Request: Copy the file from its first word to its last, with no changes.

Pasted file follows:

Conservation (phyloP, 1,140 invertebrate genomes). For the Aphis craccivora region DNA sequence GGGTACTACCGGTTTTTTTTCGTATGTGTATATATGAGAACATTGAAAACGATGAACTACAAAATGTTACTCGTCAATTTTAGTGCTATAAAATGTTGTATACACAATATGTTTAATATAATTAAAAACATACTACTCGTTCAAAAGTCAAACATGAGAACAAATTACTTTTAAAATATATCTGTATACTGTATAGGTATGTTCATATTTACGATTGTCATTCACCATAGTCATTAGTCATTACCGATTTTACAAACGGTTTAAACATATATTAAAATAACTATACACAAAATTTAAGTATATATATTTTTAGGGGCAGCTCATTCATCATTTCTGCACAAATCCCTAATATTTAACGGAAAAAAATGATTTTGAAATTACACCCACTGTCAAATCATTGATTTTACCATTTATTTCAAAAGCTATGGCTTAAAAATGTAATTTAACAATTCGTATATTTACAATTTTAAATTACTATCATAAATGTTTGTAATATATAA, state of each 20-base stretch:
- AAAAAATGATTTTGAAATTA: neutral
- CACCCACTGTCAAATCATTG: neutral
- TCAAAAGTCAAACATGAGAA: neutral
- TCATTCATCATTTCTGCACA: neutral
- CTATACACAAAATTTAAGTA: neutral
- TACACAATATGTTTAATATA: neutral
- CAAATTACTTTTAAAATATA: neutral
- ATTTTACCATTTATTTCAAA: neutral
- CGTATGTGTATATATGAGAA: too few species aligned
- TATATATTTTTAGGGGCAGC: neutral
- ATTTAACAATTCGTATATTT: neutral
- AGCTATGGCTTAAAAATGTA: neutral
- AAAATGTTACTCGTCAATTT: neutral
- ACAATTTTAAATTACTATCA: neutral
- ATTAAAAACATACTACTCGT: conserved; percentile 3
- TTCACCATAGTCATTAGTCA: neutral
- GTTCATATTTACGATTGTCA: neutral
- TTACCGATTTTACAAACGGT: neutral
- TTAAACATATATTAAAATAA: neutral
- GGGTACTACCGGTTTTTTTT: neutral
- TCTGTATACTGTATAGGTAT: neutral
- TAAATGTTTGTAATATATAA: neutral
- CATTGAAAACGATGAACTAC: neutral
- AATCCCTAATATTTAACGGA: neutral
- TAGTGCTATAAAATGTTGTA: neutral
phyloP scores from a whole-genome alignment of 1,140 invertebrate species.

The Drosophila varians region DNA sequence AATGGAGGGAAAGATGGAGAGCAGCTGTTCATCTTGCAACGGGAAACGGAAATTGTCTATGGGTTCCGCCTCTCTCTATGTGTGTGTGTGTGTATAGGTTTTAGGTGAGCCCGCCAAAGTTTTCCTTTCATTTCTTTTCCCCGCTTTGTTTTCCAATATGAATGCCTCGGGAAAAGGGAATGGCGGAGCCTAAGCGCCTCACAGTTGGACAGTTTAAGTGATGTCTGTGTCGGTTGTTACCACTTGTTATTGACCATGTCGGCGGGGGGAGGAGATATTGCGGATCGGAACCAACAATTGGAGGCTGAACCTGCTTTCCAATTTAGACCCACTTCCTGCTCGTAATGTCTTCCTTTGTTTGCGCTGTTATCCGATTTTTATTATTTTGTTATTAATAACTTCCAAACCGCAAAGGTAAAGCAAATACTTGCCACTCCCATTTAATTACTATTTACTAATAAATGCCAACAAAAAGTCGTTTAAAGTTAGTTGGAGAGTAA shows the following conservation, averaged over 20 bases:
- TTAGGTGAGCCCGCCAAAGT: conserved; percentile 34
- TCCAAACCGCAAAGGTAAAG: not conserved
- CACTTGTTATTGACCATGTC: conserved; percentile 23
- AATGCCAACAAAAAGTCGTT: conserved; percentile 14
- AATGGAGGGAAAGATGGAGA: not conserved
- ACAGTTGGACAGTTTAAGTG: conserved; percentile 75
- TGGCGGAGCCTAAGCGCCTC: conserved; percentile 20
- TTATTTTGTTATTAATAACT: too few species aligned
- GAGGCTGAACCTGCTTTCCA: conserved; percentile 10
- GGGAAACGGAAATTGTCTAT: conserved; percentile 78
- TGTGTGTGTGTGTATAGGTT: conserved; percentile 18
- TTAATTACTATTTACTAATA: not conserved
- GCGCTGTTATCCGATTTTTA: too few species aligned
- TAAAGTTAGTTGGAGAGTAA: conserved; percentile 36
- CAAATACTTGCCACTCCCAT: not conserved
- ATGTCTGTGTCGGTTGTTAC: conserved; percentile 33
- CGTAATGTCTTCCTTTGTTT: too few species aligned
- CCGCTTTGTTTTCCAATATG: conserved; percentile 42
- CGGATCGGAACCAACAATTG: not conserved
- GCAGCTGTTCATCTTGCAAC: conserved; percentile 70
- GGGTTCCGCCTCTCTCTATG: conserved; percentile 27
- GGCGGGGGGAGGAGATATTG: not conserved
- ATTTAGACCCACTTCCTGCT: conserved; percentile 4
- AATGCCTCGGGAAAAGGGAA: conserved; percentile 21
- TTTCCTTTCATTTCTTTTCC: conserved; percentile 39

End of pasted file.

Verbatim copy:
Conservation (phyloP, 1,140 invertebrate genomes). For the Aphis craccivora region DNA sequence GGGTACTACCGGTTTTTTTTCGTATGTGTATATATGAGAACATTGAAAACGATGAACTACAAAATGTTACTCGTCAATTTTAGTGCTATAAAATGTTGTATACACAATATGTTTAATATAATTAAAAACATACTACTCGTTCAAAAGTCAAACATGAGAACAAATTACTTTTAAAATATATCTGTATACTGTATAGGTATGTTCATATTTACGATTGTCATTCACCATAGTCATTAGTCATTACCGATTTTACAAACGGTTTAAACATATATTAAAATAACTATACACAAAATTTAAGTATATATATTTTTAGGGGCAGCTCATTCATCATTTCTGCACAAATCCCTAATATTTAACGGAAAAAAATGATTTTGAAATTACACCCACTGTCAAATCATTGATTTTACCATTTATTTCAAAAGCTATGGCTTAAAAATGTAATTTAACAATTCGTATATTTACAATTTTAAATTACTATCATAAATGTTTGTAATATATAA, state of each 20-base stretch:
- AAAAAATGATTTTGAAATTA: neutral
- CACCCACTGTCAAATCATTG: neutral
- TCAAAAGTCAAACATGAGAA: neutral
- TCATTCATCATTTCTGCACA: neutral
- CTATACACAAAATTTAAGTA: neutral
- TACACAATATGTTTAATATA: neutral
- CAAATTACTTTTAAAATATA: neutral
- ATTTTACCATTTATTTCAAA: neutral
- CGTATGTGTATATATGAGAA: too few species aligned
- TATATATTTTTAGGGGCAGC: neutral
- ATTTAACAATTCGTATATTT: neutral
- AGCTATGGCTTAAAAATGTA: neutral
- AAAATGTTACTCGTCAATTT: neutral
- ACAATTTTAAATTACTATCA: neutral
- ATTAAAAACATACTACTCGT: conserved; percentile 3
- TTCACCATAGTCATTAGTCA: neutral
- GTTCATATTTACGATTGTCA: neutral
- TTACCGATTTTACAAACGGT: neutral
- TTAAACATATATTAAAATAA: neutral
- GGGTACTACCGGTTTTTTTT: neutral
- TCTGTATACTGTATAGGTAT: neutral
- TAAATGTTTGTAATATATAA: neutral
- CATTGAAAACGATGAACTAC: neutral
- AATCCCTAATATTTAACGGA: neutral
- TAGTGCTATAAAATGTTGTA: neutral
phyloP scores from a whole-genome alignment of 1,140 invertebrate species.

The Drosophila varians region DNA sequence AATGGAGGGAAAGATGGAGAGCAGCTGTTCATCTTGCAACGGGAAACGGAAATTGTCTATGGGTTCCGCCTCTCTCTATGTGTGTGTGTGTGTATAGGTTTTAGGTGAGCCCGCCAAAGTTTTCCTTTCATTTCTTTTCCCCGCTTTGTTTTCCAATATGAATGCCTCGGGAAAAGGGAATGGCGGAGCCTAAGCGCCTCACAGTTGGACAGTTTAAGTGATGTCTGTGTCGGTTGTTACCACTTGTTATTGACCATGTCGGCGGGGGGAGGAGATATTGCGGATCGGAACCAACAATTGGAGGCTGAACCTGCTTTCCAATTTAGACCCACTTCCTGCTCGTAATGTCTTCCTTTGTTTGCGCTGTTATCCGATTTTTATTATTTTGTTATTAATAACTTCCAAACCGCAAAGGTAAAGCAAATACTTGCCACTCCCATTTAATTACTATTTACTAATAAATGCCAACAAAAAGTCGTTTAAAGTTAGTTGGAGAGTAA shows the following conservation, averaged over 20 bases:
- TTAGGTGAGCCCGCCAAAGT: conserved; percentile 34
- TCCAAACCGCAAAGGTAAAG: not conserved
- CACTTGTTATTGACCATGTC: conserved; percentile 23
- AATGCCAACAAAAAGTCGTT: conserved; percentile 14
- AATGGAGGGAAAGATGGAGA: not conserved
- ACAGTTGGACAGTTTAAGTG: conserved; percentile 75
- TGGCGGAGCCTAAGCGCCTC: conserved; percentile 20
- TTATTTTGTTATTAATAACT: too few species aligned
- GAGGCTGAACCTGCTTTCCA: conserved; percentile 10
- GGGAAACGGAAATTGTCTAT: conserved; percentile 78
- TGTGTGTGTGTGTATAGGTT: conserved; percentile 18
- TTAATTACTATTTACTAATA: not conserved
- GCGCTGTTATCCGATTTTTA: too few species aligned
- TAAAGTTAGTTGGAGAGTAA: conserved; percentile 36
- CAAATACTTGCCACTCCCAT: not conserved
- ATGTCTGTGTCGGTTGTTAC: conserved; percentile 33
- CGTAATGTCTTCCTTTGTTT: too few species aligned
- CCGCTTTGTTTTCCAATATG: conserved; percentile 42
- CGGATCGGAACCAACAATTG: not conserved
- GCAGCTGTTCATCTTGCAAC: conserved; percentile 70
- GGGTTCCGCCTCTCTCTATG: conserved; percentile 27
- GGCGGGGGGAGGAGATATTG: not conserved
- ATTTAGACCCACTTCCTGCT: conserved; percentile 4
- AATGCCTCGGGAAAAGGGAA: conserved; percentile 21
- TTTCCTTTCATTTCTTTTCC: conserved; percentile 39